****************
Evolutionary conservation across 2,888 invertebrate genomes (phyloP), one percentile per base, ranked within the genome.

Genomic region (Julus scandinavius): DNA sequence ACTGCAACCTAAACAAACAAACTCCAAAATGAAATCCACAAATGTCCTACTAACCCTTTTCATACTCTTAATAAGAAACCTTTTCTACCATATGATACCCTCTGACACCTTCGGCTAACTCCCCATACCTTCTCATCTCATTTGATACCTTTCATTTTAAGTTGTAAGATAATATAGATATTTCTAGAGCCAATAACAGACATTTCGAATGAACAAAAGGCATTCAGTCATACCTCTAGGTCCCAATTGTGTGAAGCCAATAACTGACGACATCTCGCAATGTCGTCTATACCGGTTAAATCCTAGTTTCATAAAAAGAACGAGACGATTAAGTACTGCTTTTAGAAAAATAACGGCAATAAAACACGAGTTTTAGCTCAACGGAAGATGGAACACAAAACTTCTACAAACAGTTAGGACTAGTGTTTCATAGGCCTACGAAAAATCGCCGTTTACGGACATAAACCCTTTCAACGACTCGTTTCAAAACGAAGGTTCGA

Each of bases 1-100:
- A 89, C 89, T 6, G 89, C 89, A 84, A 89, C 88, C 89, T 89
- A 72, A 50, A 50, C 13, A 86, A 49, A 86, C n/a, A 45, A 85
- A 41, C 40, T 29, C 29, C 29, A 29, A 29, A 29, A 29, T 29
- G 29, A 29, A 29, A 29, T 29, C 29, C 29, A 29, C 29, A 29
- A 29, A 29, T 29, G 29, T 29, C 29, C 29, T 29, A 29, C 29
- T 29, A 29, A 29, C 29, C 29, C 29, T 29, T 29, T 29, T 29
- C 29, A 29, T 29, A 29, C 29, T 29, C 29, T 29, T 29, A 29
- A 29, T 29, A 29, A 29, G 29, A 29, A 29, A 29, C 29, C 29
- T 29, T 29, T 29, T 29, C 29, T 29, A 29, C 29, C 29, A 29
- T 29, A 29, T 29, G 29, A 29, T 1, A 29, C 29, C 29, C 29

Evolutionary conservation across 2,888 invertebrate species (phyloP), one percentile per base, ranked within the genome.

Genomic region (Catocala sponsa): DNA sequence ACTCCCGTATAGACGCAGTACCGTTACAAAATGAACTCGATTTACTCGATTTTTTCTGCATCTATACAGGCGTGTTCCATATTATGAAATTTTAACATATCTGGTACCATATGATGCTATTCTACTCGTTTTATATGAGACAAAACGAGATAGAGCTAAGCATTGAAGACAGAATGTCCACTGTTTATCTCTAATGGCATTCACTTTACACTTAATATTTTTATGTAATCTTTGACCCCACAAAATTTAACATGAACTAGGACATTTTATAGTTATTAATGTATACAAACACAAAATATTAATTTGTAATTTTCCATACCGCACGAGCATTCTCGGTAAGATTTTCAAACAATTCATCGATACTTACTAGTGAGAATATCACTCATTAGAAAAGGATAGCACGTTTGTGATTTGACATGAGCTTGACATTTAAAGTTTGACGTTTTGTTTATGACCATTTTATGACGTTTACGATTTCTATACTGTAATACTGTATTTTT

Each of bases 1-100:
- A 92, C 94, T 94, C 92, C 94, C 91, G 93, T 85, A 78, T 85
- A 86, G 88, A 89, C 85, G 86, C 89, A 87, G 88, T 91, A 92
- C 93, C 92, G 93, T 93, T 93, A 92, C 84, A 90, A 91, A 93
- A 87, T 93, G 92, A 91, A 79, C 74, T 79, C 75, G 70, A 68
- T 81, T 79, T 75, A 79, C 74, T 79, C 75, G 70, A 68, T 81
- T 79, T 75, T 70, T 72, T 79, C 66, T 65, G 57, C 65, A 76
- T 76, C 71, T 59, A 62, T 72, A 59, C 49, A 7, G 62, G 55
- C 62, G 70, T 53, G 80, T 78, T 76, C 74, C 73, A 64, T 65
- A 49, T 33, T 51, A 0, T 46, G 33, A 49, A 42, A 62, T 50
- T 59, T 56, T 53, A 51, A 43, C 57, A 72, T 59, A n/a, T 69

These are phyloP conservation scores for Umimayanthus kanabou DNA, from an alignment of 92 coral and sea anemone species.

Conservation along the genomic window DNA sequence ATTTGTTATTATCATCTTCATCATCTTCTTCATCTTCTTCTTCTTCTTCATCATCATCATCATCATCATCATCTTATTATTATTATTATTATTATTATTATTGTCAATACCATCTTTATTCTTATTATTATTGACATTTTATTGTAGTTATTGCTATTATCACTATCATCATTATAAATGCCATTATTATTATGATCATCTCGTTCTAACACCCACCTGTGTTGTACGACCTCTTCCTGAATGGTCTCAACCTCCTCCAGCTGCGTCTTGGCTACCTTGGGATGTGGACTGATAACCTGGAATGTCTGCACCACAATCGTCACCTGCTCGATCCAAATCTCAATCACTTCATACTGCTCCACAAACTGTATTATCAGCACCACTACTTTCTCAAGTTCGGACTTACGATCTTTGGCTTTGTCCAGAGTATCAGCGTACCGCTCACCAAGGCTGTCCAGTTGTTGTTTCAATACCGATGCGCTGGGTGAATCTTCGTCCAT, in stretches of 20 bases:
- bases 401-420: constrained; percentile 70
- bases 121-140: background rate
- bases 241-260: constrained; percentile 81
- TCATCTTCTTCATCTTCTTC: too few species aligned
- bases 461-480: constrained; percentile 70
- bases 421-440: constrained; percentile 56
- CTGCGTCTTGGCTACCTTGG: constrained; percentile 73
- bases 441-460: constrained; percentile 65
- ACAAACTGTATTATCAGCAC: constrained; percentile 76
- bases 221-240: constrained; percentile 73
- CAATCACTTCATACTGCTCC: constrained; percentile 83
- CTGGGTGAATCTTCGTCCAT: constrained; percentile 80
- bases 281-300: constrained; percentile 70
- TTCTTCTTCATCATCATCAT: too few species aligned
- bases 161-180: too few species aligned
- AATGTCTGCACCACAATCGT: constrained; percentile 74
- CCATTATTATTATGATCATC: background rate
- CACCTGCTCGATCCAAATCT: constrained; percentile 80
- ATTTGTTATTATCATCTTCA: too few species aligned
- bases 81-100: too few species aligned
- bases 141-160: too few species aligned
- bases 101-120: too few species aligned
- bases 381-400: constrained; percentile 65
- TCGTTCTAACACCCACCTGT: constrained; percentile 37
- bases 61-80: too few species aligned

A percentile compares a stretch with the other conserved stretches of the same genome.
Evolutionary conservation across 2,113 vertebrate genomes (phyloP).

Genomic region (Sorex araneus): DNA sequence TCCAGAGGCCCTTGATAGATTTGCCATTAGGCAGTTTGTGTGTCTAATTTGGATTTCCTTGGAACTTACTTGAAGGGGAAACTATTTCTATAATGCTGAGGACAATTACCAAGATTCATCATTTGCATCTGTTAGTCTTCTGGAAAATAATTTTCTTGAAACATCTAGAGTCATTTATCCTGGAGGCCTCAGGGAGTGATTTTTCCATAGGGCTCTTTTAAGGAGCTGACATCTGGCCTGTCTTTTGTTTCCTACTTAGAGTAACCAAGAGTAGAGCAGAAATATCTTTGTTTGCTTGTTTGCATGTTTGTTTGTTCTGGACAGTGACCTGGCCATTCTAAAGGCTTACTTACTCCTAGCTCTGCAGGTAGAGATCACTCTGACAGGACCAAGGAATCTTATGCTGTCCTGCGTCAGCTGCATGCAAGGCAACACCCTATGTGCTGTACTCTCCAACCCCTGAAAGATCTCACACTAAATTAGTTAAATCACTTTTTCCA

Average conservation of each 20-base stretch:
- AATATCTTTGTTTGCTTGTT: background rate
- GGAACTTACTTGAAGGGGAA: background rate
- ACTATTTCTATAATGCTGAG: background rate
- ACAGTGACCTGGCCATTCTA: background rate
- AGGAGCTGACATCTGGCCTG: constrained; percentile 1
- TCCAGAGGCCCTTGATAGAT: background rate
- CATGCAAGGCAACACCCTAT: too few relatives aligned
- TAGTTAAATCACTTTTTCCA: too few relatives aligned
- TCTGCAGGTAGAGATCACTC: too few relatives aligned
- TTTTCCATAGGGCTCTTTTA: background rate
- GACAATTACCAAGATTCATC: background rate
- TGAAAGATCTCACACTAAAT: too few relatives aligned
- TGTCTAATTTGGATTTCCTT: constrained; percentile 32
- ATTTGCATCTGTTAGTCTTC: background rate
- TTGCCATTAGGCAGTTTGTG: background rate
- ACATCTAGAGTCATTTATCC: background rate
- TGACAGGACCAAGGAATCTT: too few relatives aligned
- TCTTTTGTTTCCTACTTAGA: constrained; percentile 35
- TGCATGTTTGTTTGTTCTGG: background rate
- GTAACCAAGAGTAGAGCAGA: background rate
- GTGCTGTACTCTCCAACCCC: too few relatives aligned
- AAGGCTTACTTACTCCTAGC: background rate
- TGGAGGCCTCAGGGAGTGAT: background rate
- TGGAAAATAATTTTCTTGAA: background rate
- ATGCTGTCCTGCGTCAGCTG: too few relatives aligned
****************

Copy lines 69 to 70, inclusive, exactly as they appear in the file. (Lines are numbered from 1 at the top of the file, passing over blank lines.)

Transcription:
- TGAAAGATCTCACACTAAAT: too few relatives aligned
- TGTCTAATTTGGATTTCCTT: constrained; percentile 32